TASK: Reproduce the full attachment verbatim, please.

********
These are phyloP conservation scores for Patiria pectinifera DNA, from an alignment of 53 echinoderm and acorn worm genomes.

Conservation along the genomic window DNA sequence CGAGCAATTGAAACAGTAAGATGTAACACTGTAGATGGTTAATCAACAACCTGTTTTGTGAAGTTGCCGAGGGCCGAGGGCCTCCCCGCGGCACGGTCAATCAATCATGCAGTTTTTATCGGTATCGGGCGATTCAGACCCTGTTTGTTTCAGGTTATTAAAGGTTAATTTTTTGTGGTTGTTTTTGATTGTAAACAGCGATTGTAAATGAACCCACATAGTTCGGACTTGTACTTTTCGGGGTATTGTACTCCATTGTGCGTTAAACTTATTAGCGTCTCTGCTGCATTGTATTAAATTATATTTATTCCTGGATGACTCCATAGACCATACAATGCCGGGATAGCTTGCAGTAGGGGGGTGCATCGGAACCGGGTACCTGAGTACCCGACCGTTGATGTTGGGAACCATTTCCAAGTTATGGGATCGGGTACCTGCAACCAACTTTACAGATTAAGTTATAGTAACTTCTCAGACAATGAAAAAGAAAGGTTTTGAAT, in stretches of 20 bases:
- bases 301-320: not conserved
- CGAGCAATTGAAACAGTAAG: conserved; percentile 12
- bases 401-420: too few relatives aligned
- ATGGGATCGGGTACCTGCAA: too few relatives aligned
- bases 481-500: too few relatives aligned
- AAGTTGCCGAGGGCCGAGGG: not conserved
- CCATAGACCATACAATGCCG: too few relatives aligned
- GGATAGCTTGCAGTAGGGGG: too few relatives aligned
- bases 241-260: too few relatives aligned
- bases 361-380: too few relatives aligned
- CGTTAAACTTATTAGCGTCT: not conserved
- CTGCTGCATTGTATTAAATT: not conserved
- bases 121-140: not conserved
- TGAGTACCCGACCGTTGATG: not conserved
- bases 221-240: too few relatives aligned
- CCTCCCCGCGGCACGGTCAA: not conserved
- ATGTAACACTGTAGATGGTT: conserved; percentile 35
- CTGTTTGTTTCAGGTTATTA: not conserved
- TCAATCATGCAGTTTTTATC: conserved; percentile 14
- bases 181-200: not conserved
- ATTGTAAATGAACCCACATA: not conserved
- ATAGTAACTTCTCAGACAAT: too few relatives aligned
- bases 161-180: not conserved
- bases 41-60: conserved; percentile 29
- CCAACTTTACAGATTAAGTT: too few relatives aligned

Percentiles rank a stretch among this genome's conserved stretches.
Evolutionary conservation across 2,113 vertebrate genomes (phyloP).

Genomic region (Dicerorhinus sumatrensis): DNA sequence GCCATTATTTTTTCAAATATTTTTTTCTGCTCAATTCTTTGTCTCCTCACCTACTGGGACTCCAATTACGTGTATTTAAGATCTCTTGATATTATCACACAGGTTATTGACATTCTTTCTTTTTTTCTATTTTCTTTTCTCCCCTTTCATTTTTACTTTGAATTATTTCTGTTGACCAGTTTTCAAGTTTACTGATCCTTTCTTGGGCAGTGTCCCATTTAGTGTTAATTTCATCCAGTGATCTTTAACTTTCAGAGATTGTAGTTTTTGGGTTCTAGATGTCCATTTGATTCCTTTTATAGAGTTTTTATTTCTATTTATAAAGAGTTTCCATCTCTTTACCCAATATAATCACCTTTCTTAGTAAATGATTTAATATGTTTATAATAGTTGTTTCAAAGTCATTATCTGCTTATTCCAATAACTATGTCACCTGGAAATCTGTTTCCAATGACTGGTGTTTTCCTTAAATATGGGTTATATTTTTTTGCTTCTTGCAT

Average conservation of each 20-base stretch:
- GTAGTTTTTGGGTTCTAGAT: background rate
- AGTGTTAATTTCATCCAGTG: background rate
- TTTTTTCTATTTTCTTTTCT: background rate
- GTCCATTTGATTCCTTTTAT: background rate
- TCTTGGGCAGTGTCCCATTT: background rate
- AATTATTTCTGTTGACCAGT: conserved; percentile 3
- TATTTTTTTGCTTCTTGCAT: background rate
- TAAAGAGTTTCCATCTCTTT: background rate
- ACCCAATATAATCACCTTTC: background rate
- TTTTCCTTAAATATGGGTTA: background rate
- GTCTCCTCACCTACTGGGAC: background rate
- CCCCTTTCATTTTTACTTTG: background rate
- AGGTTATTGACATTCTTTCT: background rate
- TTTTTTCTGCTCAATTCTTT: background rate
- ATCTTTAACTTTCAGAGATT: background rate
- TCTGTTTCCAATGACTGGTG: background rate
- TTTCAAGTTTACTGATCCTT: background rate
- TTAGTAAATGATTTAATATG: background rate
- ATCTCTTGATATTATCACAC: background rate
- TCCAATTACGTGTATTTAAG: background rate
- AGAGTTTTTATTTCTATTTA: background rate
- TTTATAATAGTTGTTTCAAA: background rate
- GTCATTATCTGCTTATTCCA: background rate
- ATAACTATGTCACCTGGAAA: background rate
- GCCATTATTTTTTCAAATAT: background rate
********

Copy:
These are phyloP conservation scores for Patiria pectinifera DNA, from an alignment of 53 echinoderm and acorn worm genomes.

Conservation along the genomic window DNA sequence CGAGCAATTGAAACAGTAAGATGTAACACTGTAGATGGTTAATCAACAACCTGTTTTGTGAAGTTGCCGAGGGCCGAGGGCCTCCCCGCGGCACGGTCAATCAATCATGCAGTTTTTATCGGTATCGGGCGATTCAGACCCTGTTTGTTTCAGGTTATTAAAGGTTAATTTTTTGTGGTTGTTTTTGATTGTAAACAGCGATTGTAAATGAACCCACATAGTTCGGACTTGTACTTTTCGGGGTATTGTACTCCATTGTGCGTTAAACTTATTAGCGTCTCTGCTGCATTGTATTAAATTATATTTATTCCTGGATGACTCCATAGACCATACAATGCCGGGATAGCTTGCAGTAGGGGGGTGCATCGGAACCGGGTACCTGAGTACCCGACCGTTGATGTTGGGAACCATTTCCAAGTTATGGGATCGGGTACCTGCAACCAACTTTACAGATTAAGTTATAGTAACTTCTCAGACAATGAAAAAGAAAGGTTTTGAAT, in stretches of 20 bases:
- bases 301-320: not conserved
- CGAGCAATTGAAACAGTAAG: conserved; percentile 12
- bases 401-420: too few relatives aligned
- ATGGGATCGGGTACCTGCAA: too few relatives aligned
- bases 481-500: too few relatives aligned
- AAGTTGCCGAGGGCCGAGGG: not conserved
- CCATAGACCATACAATGCCG: too few relatives aligned
- GGATAGCTTGCAGTAGGGGG: too few relatives aligned
- bases 241-260: too few relatives aligned
- bases 361-380: too few relatives aligned
- CGTTAAACTTATTAGCGTCT: not conserved
- CTGCTGCATTGTATTAAATT: not conserved
- bases 121-140: not conserved
- TGAGTACCCGACCGTTGATG: not conserved
- bases 221-240: too few relatives aligned
- CCTCCCCGCGGCACGGTCAA: not conserved
- ATGTAACACTGTAGATGGTT: conserved; percentile 35
- CTGTTTGTTTCAGGTTATTA: not conserved
- TCAATCATGCAGTTTTTATC: conserved; percentile 14
- bases 181-200: not conserved
- ATTGTAAATGAACCCACATA: not conserved
- ATAGTAACTTCTCAGACAAT: too few relatives aligned
- bases 161-180: not conserved
- bases 41-60: conserved; percentile 29
- CCAACTTTACAGATTAAGTT: too few relatives aligned

Percentiles rank a stretch among this genome's conserved stretches.
Evolutionary conservation across 2,113 vertebrate genomes (phyloP).

Genomic region (Dicerorhinus sumatrensis): DNA sequence GCCATTATTTTTTCAAATATTTTTTTCTGCTCAATTCTTTGTCTCCTCACCTACTGGGACTCCAATTACGTGTATTTAAGATCTCTTGATATTATCACACAGGTTATTGACATTCTTTCTTTTTTTCTATTTTCTTTTCTCCCCTTTCATTTTTACTTTGAATTATTTCTGTTGACCAGTTTTCAAGTTTACTGATCCTTTCTTGGGCAGTGTCCCATTTAGTGTTAATTTCATCCAGTGATCTTTAACTTTCAGAGATTGTAGTTTTTGGGTTCTAGATGTCCATTTGATTCCTTTTATAGAGTTTTTATTTCTATTTATAAAGAGTTTCCATCTCTTTACCCAATATAATCACCTTTCTTAGTAAATGATTTAATATGTTTATAATAGTTGTTTCAAAGTCATTATCTGCTTATTCCAATAACTATGTCACCTGGAAATCTGTTTCCAATGACTGGTGTTTTCCTTAAATATGGGTTATATTTTTTTGCTTCTTGCAT

Average conservation of each 20-base stretch:
- GTAGTTTTTGGGTTCTAGAT: background rate
- AGTGTTAATTTCATCCAGTG: background rate
- TTTTTTCTATTTTCTTTTCT: background rate
- GTCCATTTGATTCCTTTTAT: background rate
- TCTTGGGCAGTGTCCCATTT: background rate
- AATTATTTCTGTTGACCAGT: conserved; percentile 3
- TATTTTTTTGCTTCTTGCAT: background rate
- TAAAGAGTTTCCATCTCTTT: background rate
- ACCCAATATAATCACCTTTC: background rate
- TTTTCCTTAAATATGGGTTA: background rate
- GTCTCCTCACCTACTGGGAC: background rate
- CCCCTTTCATTTTTACTTTG: background rate
- AGGTTATTGACATTCTTTCT: background rate
- TTTTTTCTGCTCAATTCTTT: background rate
- ATCTTTAACTTTCAGAGATT: background rate
- TCTGTTTCCAATGACTGGTG: background rate
- TTTCAAGTTTACTGATCCTT: background rate
- TTAGTAAATGATTTAATATG: background rate
- ATCTCTTGATATTATCACAC: background rate
- TCCAATTACGTGTATTTAAG: background rate
- AGAGTTTTTATTTCTATTTA: background rate
- TTTATAATAGTTGTTTCAAA: background rate
- GTCATTATCTGCTTATTCCA: background rate
- ATAACTATGTCACCTGGAAA: background rate
- GCCATTATTTTTTCAAATAT: background rate